The assignment is to choose an artist’s work as a starting point in both color and composition for our next piece….a self-portrait that is not representational.

One of my favorite pieces of sculptures in the sculpture garden in Houston was Giacometti’s. I called him Matchstick Man and he stood at the entrance to greet all the visitors. He has since been moved indoors and I have only seen him once standing at the foot of the stairs. Here is the link to some of his work at the Tate.

I find his work to be both intense and spare, an interesting and challenging dichotomy.

Ta Da! Destination: Baum’s Oz

Getting this artwork to smile for its formal portrait was not easy. With the projection of a possible tropical storm–fingers crossed for only a storm, not a hurricane, all of us anxiously watched the live radar and the weather reports and tried hard not to remember the onslaught of heavy rains from Harvey and Imelda. While I grew up preparing for a blizzard in the Midwest, and we always knew to run to the basement for a tornado…it was easy to tell when that might happen–the temperatures plummeted and the sky became black and the wind howled. Enough of that though. Time to move on to the artwork.

Several pieces were presented at the meeting and the entire thing was captured on facebook live. It was an odd meeting with people scattered throughout the room with chairs separated into small groups. References to the movie were evident in most of the pieces. I wanted to create interest in reading the book.

I used bias tape to form the tornado; it was surprising how little fabric was required; the largest piece was about 10 inches square. In the Emerald City, everyone was required to wear green tinted glasses and so i put a pair in for each character. I decided Dorothy would wear cats-eye glasses and used fabric from my grandmother’s stash. The tin man would have slightly dented shiny (satin) lenses–a fabric from my mother’s stash of remnants from choir robes. I put in Toto, the wild forest and two smiling monkeys. And I used some small pieced Kansas Dugout block hand-pieced from bits and pieces of my mother’s, grandmother’s and my stash.

I quilted it twice in a swirling pattern to suggest the tornado slinging things out. All those circles were intended to be Munchkins but after some reflection, I thought they might look like dozens of Humpty-Dumpty’s and left it as it is.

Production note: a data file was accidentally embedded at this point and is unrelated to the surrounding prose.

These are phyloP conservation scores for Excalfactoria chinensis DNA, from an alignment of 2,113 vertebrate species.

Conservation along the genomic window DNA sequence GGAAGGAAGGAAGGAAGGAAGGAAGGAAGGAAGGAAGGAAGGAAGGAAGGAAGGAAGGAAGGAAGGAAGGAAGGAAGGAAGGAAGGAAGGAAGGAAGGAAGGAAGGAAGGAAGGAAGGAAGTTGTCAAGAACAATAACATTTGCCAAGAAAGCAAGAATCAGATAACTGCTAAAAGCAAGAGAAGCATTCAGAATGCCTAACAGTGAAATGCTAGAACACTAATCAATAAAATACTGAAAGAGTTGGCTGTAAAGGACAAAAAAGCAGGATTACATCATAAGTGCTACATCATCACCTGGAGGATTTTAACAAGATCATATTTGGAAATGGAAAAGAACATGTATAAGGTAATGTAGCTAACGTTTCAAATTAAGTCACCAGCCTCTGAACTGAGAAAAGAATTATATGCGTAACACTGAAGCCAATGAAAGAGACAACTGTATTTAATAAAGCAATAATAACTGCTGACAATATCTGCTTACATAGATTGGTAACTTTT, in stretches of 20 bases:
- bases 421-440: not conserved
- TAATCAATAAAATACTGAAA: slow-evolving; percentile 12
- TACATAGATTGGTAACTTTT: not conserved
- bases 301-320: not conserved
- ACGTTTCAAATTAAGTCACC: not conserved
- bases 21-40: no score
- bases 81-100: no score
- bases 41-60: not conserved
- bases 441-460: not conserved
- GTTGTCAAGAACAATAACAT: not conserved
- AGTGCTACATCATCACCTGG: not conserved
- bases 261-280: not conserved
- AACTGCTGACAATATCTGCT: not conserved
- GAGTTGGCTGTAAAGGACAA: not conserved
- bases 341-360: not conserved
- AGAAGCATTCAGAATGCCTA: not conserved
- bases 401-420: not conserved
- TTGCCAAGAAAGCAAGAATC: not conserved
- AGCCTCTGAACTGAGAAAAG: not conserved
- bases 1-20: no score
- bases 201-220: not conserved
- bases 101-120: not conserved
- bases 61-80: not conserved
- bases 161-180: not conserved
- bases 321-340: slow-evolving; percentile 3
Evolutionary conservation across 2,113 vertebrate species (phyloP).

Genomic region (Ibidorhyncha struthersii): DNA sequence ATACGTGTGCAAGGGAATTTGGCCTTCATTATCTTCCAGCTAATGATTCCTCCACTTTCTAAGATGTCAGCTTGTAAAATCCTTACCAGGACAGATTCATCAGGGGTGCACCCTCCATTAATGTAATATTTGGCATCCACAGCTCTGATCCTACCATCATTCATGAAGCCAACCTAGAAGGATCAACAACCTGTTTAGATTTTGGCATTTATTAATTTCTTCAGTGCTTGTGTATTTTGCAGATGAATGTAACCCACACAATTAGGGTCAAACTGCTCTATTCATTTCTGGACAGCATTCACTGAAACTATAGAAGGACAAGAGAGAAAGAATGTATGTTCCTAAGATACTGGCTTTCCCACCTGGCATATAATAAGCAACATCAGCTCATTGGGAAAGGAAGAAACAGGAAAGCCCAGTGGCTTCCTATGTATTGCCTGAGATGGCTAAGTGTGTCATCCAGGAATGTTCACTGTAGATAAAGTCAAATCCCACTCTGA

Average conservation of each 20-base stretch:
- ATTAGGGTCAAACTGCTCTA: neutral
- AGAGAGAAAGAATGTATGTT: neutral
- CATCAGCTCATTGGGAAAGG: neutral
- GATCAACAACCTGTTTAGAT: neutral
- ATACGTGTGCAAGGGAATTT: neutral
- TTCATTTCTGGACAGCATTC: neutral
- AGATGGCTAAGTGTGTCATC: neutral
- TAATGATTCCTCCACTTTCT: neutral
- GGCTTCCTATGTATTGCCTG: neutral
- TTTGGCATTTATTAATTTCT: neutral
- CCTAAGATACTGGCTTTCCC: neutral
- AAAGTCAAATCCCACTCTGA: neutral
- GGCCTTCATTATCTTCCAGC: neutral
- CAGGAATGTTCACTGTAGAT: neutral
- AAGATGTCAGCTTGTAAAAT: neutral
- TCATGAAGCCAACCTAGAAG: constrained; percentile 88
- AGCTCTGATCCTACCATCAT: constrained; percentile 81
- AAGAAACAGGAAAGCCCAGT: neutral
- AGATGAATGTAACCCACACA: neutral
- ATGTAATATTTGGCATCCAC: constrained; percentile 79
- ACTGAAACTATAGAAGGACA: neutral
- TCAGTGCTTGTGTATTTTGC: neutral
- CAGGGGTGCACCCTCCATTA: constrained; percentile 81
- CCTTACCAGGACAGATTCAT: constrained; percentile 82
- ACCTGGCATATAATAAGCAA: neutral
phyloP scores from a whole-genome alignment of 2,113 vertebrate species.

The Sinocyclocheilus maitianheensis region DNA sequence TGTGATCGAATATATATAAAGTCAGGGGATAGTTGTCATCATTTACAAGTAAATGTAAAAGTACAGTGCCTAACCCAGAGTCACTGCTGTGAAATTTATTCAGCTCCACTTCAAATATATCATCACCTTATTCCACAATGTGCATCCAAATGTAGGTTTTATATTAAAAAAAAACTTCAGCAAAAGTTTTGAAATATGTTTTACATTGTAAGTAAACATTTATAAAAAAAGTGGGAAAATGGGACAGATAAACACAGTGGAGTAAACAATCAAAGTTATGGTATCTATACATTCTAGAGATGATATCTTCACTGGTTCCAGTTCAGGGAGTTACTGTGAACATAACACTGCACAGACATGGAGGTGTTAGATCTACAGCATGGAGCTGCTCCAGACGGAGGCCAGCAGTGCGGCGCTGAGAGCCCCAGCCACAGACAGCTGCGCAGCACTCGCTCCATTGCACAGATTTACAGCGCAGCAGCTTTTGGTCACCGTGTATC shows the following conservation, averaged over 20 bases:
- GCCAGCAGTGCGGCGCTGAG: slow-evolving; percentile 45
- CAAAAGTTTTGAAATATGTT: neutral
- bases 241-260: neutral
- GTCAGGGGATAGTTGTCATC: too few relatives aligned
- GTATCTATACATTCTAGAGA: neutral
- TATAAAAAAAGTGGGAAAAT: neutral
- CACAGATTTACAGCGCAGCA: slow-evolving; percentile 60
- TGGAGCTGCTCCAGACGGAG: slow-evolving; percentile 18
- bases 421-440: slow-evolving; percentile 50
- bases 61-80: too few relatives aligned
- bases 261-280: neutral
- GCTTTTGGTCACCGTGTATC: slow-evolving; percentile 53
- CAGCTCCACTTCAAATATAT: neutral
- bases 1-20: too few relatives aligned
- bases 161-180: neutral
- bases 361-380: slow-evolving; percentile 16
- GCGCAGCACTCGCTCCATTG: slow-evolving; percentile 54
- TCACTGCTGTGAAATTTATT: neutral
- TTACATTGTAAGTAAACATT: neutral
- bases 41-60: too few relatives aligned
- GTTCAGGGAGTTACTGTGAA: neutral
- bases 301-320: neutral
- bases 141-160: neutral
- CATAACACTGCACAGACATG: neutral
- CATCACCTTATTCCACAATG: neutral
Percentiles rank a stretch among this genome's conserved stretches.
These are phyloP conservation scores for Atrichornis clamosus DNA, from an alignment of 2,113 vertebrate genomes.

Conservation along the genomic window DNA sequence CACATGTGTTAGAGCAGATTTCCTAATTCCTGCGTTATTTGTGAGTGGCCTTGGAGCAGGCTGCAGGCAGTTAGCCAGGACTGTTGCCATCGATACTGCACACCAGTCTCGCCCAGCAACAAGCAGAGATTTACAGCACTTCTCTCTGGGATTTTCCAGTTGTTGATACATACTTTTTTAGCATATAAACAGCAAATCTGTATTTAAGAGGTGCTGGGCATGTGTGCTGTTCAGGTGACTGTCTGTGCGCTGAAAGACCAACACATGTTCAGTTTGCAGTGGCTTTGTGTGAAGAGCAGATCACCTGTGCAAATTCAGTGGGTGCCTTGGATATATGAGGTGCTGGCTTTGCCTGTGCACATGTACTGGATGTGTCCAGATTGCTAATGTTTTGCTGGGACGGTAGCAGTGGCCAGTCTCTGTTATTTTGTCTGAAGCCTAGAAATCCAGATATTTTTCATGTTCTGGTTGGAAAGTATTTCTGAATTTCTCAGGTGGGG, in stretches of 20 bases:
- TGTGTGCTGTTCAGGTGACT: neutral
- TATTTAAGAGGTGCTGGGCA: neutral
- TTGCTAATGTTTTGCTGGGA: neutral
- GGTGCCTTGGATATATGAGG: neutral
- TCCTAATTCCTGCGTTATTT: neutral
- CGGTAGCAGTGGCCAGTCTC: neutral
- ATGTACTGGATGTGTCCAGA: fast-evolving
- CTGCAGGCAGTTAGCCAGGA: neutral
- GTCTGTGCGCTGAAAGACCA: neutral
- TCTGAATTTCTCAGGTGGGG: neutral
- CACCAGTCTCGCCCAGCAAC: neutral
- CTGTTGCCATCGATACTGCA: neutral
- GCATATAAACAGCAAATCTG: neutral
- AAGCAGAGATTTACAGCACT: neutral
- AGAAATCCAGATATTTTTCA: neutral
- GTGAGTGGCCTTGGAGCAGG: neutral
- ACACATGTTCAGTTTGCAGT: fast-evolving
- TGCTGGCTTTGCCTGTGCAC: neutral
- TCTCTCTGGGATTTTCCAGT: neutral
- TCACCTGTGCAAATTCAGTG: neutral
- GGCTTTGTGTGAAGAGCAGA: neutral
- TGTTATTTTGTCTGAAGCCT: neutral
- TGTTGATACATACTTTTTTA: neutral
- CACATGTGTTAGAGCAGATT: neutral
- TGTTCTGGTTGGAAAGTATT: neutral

It was a fun piece to make and I am looking forward to the next challenge.

Here are two details

do you see Toto?
Dorothy’s slippers were silver in the book but they did not show up on the black and white version of the movie and so they were changed to ruby. I added the red bow to tie the movie and the book together.

Dangling Participles IV

When I left off yesterday, I had a good idea of what I planned to do on the lower right side. Some of the blocks needed some additional strips to make the sizes all even and some required some odd shapes sewn on.

While adding the strip was not hard, squaring up all those miscellaneous blocks to a common size took some time to complete.


yes that is the same photo as yesterday–just to see if you are paying attention.


I had to add a strip on the right side of the bottom right section. Notice the curved seam on the top right block–that block is composed of three diamond shapes–all hand-pieced. I added the triangles to convert it to a rectangular shape and the curved section to make it even.

And here is a peak at the left side.


Dangling Participles III

I’m sure everyone has been anxiously awaiting this next step. I’m not as methodical as some but still tend to approach certain projects by breaking them into smaller pieces and moving bits and pieces around quite freely.

I have now completed the majority of the middle section and have some fairly defined ideas about what will happen next on the right side. I could have easily worked on the left side instead but it is probably instinctual to work on the dominant hand side.